Luke Farrell, a senior majoring in computer science and neuroscience, reflects on his experience with the Bass Connections project team Gerrymandering and the Extent of Democracy in America. On March 26, he traveled to the U.S. Supreme Court to hear his team’s research cited in oral arguments and documents in Rucho v. Common Cause, a case on gerrymandering in North Carolina.
The opportunity to work on a project that is both deeply technical and politically relevant at the highest level has been a once in a lifetime experience.
To learn about the abstract mathematics from experts like Professor Jonathan Mattingly and then go to the Supreme Court and see the Justices appreciate and cite research our team has dealt with was amazing. That moment made it clear to me that data and democracy are inextricably tied in our collective future, and that I want to work at their intersection in my own future.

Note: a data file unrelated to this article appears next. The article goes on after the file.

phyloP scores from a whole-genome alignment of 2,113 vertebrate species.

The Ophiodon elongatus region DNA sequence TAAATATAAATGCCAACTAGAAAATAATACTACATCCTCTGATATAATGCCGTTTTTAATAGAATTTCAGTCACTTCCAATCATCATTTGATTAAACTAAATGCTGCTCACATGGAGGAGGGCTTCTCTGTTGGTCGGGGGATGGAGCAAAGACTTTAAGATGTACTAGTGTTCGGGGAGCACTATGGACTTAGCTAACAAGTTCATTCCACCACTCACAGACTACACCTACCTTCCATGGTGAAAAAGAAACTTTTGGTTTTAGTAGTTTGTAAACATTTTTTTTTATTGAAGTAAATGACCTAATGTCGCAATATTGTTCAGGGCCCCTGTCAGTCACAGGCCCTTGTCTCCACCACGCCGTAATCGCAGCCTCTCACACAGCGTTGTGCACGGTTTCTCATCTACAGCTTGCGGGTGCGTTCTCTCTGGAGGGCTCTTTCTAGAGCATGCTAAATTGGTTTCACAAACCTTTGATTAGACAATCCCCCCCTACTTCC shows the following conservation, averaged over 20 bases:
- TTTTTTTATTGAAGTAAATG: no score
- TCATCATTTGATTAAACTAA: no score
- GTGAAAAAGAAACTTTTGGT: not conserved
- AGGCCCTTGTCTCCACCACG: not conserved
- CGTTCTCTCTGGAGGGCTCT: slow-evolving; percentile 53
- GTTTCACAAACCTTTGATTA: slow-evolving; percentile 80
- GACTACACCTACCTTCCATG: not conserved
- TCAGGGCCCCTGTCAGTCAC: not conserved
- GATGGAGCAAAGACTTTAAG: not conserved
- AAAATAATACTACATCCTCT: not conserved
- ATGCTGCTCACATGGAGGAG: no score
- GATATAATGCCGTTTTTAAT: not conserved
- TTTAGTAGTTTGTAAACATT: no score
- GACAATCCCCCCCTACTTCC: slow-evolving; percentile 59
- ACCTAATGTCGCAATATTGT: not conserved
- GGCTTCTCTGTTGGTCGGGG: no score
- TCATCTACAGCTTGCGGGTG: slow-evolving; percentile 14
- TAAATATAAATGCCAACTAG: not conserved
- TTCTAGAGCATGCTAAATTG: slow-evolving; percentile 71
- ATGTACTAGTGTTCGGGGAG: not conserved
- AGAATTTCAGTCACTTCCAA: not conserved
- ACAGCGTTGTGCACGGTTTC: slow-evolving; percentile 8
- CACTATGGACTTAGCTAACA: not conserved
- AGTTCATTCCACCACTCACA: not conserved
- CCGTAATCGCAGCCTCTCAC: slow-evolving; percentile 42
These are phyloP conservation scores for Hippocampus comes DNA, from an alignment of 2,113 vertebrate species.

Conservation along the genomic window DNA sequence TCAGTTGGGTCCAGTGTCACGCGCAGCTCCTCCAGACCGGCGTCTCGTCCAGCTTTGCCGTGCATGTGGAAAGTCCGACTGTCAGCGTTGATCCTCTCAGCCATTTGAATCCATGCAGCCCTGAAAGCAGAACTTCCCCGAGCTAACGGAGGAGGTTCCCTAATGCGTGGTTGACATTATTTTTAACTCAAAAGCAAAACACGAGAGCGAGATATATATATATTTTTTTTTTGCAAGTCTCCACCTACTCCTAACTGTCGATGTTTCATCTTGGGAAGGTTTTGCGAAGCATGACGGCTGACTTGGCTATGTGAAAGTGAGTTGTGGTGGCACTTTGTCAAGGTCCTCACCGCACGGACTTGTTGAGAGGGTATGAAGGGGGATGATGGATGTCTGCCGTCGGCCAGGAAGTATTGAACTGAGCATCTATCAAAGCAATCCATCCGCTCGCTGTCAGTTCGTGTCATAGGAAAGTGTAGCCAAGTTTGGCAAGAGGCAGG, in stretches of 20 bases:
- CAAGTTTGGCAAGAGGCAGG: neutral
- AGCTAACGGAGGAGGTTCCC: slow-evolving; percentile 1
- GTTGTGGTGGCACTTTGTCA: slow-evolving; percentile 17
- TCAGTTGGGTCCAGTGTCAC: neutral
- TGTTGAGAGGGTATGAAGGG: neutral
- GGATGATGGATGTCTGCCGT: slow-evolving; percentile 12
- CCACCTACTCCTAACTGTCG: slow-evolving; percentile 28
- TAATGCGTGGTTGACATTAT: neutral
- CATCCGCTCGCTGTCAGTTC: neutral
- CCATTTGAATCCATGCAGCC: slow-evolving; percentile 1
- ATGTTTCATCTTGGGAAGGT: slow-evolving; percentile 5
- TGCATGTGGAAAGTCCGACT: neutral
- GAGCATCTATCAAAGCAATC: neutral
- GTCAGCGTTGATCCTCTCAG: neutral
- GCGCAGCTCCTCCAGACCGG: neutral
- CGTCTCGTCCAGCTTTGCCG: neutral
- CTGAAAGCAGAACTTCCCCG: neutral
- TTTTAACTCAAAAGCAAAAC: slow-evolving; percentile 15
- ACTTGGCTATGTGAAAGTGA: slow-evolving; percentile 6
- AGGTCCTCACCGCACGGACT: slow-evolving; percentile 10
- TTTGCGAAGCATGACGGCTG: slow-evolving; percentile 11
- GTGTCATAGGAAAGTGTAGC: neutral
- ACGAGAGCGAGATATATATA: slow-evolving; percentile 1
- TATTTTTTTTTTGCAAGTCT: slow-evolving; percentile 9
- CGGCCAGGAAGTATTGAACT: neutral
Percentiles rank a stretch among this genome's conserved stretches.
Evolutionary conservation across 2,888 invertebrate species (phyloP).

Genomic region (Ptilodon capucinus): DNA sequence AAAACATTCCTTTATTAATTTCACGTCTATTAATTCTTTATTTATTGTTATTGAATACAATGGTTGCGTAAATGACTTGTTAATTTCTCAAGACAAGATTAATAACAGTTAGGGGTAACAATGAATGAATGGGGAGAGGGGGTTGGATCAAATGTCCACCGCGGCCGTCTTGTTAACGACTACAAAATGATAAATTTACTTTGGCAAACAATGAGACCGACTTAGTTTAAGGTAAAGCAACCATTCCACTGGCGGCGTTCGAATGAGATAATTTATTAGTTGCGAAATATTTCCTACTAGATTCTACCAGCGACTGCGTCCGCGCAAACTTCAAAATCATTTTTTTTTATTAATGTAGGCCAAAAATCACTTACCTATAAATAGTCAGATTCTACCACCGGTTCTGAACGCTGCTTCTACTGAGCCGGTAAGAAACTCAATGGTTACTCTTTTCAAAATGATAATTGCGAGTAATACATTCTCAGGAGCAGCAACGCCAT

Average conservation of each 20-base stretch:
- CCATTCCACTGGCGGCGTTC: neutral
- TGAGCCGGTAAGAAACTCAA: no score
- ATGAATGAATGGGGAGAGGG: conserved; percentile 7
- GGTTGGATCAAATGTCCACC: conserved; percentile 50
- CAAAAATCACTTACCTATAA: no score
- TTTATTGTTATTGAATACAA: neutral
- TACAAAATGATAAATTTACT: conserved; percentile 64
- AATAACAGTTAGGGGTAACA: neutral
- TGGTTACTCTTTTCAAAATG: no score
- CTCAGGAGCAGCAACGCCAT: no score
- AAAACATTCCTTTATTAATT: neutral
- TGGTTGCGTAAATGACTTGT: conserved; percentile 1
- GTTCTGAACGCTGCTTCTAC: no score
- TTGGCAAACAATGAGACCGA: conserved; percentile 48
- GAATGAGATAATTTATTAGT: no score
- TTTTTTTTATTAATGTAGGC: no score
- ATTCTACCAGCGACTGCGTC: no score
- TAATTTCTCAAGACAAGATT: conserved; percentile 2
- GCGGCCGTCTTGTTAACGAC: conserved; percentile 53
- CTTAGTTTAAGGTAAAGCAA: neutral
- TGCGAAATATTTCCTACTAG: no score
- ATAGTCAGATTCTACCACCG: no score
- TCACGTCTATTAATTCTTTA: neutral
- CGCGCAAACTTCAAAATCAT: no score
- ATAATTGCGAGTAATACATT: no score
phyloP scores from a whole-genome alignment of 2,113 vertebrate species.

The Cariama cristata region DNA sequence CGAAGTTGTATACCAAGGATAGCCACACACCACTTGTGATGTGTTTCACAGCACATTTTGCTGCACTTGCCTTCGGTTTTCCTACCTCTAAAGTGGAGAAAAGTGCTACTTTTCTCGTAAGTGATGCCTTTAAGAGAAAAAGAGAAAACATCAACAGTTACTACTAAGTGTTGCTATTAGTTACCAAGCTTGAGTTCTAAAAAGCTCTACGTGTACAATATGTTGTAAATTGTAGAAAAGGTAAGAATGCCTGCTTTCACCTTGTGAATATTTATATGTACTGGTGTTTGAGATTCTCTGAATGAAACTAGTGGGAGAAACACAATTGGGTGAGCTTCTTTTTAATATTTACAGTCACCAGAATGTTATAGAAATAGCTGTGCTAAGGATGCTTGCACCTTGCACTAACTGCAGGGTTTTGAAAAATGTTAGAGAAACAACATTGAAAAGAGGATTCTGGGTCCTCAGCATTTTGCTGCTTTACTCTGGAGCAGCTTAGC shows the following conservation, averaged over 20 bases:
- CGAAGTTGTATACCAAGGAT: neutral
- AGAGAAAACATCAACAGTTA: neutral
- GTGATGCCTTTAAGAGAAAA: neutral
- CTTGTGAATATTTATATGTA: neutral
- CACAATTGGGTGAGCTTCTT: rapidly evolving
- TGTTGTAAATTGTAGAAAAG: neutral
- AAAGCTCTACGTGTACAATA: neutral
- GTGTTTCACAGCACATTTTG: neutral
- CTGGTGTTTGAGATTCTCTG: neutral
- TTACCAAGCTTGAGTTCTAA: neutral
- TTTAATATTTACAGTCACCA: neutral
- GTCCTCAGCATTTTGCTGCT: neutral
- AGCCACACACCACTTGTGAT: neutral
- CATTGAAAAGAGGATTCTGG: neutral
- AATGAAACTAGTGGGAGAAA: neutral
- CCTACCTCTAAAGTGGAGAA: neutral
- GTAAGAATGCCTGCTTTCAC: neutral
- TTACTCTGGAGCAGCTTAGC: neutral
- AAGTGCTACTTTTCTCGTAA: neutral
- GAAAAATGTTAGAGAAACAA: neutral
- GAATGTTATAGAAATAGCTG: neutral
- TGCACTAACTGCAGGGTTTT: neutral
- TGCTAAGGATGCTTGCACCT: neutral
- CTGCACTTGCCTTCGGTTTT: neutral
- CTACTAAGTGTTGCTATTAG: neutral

Bass Connections is all about research that you can see and feel and uniquely contribute to. The questions we seek answers to have vast implications, and Bass Connections brings together amazing interdisciplinary teams uniquely equipped to tackle them head on.
There are just too many problems to work on within our seemingly narrow domain of quantifying gerrymandering. Every team is tackling an amazing and essential question, and even still, there is so much left unexplored. It can be challenging to keep your head down and focus on one problem at a time, but Bass Connections gives you the opportunity to collaborate with many other researchers so the experience is always exciting.
After being inspired by our experience at the Supreme Court, Jake Shulman, another senior on the project, and I co-authored a thesis in Computer Science titled “Detecting Partisan Gerrymandering: Stratified Sampling the Space of Possible North Carolina Congressional Redistrictings.”